the second wave of skate culture
It’s been decades since skateboarding has entered the mainstream, but with London’s skateparks being saved and the rapid growth of brands like Supreme and Palace, it’s suddenly cooler than ever.
The day I picked up a skateboard for the first time was probably the happiest day of my life. I was 26, and the piece of battered maple wood decorated with acid-coloured octopus was donated by my boyfriend. At 33, he could still do most of the tricks he learnt as a teenager. We went to a small patch of concrete by a pink tower block glowing against the dark grey London sky. My awkward beginner's exercises didn't give me much wind in the hair but they did give me, apart from a couple of bruises, something unforgettable -- a sense of belonging to the great urban myth of youth and freedom, to the ephemeral gang of beautiful renegades who have carelessly slid through life since the 70s.
Learning to skate when you're well out of your adolescence is not uncommon. Cult filmmaker Larry Clark, who was among the artists to define the iconic look of the skate scene in 90s, learnt skating at the end of his forties, just before making Kids. Although his case is rather exceptional, the age of today's urban skaters is definitely more varied than before: it's not just a pastime for bored suburban kids but a huge part of fashion, contemporary visual culture and urban environment.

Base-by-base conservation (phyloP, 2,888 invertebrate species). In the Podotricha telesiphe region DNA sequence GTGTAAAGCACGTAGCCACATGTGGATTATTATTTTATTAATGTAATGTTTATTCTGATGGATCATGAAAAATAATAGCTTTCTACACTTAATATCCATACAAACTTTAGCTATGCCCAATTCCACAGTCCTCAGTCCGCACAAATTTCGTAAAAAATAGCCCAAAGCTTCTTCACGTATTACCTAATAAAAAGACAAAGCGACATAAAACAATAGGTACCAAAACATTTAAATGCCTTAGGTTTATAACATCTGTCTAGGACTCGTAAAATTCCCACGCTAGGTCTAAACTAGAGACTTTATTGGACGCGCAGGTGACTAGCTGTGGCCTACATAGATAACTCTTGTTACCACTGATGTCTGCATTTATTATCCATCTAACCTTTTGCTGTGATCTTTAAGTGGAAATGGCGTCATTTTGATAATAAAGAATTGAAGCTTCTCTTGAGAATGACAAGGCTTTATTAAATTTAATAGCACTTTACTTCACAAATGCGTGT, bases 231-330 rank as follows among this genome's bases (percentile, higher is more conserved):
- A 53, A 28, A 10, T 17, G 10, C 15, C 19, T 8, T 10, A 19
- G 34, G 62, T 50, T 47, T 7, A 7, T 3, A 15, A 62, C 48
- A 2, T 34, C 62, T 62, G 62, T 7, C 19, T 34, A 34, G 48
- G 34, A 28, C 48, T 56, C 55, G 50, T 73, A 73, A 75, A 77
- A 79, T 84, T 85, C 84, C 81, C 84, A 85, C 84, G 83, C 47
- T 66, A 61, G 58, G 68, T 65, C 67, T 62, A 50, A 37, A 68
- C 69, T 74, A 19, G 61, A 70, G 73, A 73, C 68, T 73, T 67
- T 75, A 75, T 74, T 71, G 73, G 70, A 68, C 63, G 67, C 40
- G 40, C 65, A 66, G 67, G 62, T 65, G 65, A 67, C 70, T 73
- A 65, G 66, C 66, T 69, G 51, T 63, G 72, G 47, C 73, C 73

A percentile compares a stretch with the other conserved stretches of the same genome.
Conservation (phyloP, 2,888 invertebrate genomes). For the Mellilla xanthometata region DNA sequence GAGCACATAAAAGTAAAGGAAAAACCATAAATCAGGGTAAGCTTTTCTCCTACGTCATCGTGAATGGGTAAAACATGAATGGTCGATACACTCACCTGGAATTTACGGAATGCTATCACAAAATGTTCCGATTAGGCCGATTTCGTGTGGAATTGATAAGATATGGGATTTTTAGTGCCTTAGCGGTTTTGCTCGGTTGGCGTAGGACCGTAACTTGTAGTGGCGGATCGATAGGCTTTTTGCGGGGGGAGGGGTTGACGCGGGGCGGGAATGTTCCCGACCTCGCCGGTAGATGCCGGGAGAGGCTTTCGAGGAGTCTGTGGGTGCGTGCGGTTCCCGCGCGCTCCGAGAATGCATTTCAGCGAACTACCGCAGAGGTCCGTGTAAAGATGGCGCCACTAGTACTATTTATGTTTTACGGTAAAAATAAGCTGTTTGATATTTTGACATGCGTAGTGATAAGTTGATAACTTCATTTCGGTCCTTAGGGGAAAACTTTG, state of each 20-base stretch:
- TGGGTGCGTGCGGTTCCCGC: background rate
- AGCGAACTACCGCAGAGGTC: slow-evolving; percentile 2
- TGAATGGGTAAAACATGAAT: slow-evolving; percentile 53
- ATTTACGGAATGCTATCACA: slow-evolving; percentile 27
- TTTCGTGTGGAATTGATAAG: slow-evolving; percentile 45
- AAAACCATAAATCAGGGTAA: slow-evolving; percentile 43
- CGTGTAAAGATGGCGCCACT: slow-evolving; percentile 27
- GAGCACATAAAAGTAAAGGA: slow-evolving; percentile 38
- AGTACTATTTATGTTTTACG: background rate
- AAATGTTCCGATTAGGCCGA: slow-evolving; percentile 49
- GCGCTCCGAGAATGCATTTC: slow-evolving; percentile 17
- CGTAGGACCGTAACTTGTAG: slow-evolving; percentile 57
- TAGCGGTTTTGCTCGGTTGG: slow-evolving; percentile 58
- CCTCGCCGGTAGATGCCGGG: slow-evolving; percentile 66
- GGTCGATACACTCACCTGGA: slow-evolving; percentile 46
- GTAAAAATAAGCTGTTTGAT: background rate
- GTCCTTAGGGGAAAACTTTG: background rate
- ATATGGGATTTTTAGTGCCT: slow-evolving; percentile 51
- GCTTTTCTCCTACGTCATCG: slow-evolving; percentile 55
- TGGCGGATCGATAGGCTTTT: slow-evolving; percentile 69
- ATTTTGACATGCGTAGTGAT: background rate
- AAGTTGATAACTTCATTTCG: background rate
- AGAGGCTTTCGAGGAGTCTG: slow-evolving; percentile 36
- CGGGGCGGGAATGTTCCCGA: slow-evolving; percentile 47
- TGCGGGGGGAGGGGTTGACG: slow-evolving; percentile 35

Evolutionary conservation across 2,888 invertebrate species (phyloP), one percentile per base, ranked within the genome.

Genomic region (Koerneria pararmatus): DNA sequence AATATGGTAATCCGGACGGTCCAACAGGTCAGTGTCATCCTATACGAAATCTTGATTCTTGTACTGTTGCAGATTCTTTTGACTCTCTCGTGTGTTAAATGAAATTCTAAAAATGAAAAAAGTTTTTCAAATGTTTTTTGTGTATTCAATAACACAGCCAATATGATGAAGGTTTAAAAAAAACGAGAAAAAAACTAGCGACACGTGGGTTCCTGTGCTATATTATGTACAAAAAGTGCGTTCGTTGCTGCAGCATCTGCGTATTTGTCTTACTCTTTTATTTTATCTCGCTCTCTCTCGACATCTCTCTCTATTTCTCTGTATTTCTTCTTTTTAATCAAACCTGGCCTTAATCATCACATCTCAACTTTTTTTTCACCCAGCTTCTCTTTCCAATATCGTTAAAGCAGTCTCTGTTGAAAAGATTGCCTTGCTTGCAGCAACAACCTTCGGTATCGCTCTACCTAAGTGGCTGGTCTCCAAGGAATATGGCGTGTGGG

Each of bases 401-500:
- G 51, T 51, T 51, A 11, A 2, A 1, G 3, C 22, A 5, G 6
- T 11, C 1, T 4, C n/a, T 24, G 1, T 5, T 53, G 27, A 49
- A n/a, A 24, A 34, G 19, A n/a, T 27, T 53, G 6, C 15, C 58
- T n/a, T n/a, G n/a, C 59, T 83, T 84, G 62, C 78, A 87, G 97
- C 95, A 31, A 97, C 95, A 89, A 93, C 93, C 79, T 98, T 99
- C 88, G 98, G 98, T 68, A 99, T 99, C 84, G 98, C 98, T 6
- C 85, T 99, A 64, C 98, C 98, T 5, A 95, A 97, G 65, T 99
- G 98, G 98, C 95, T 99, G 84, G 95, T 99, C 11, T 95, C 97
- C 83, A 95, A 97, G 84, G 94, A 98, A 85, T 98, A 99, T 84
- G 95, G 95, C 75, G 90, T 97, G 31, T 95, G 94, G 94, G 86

In the past year London's cityscape was marked with two spots crucial for the state of contemporary skateboarding. In October 2014, Rom Skatepark in East London was awarded heritage status. Built in 1978, it was the first skatepark in Europe to have its concrete curves protected from decay and redevelopment. As a consequence you now have to pay for entrance and wear a helmet (lame) but this might be the price of institutionalisation. Just a month before, in September 2014, Southbank Skatepark, a much loved graffiti-covered cave on the bank of the Thames, was saved from redevelopment after a long battle of arguments and petitions. Both indicate that skateboarding is now acknowledged as part of a city's cultural lifeblood, even by those who probably have no clue about Larry Clark, Palace or Dog Town.
24-year-old photographer Ian Kenneth Bird started photographing London skaters about a year ago. He's been skating for 10 years but it was the first time he'd decided to combine his two passions. Captured in black and white around skateparks and East London streets, the boys in his photos are fellow skaters and old friends. Despite capturing such messy, noisy and at times bloody activity, his shots are strangely tranquil: smiles frozen in time and skateboards resting on walls. The photos could have been taken yesterday or five years ago - it reflects the timelessness of skateboarding Ian believes in. "I don't think popularity or youth have anything to do with it - skateboarding will always be there - trends in fashion and culture may come and go but this isn't anything that hasn't happened before", he says.